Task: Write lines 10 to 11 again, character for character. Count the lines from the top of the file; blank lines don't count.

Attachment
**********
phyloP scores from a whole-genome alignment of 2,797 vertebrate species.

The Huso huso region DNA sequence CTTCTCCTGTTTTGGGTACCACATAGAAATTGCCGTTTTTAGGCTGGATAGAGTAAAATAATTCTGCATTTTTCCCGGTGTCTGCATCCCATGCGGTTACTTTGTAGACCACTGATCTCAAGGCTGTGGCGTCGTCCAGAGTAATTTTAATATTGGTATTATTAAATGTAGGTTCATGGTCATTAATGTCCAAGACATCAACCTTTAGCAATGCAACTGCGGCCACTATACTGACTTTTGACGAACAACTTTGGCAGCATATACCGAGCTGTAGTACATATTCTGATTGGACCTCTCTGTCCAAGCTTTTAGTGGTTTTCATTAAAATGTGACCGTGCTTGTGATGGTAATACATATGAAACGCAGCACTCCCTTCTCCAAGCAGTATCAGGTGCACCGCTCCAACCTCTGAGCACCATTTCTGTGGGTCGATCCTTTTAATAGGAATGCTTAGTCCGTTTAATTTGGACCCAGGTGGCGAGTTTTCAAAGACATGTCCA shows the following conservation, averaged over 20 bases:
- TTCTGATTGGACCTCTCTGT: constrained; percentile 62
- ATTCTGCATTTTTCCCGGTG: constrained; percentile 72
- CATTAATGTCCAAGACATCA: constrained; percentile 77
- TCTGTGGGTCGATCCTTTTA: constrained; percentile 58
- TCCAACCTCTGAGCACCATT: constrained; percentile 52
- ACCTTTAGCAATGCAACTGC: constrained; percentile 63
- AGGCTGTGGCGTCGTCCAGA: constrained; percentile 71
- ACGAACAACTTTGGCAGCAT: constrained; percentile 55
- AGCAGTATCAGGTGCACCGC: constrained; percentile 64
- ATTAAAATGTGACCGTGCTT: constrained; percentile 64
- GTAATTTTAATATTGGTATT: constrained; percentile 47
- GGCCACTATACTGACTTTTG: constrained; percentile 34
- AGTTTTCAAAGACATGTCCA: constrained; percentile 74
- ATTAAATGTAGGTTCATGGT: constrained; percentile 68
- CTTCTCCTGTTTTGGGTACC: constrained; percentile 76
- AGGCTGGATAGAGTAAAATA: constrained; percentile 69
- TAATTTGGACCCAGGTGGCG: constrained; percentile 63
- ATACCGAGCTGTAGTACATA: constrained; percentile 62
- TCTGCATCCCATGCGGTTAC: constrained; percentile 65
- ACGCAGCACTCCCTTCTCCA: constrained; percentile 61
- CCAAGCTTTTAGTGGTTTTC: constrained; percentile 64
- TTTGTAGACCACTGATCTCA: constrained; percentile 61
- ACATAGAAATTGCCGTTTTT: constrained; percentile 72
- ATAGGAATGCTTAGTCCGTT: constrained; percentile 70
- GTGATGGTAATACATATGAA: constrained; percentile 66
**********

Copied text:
- ACGAACAACTTTGGCAGCAT: constrained; percentile 55
- AGCAGTATCAGGTGCACCGC: constrained; percentile 64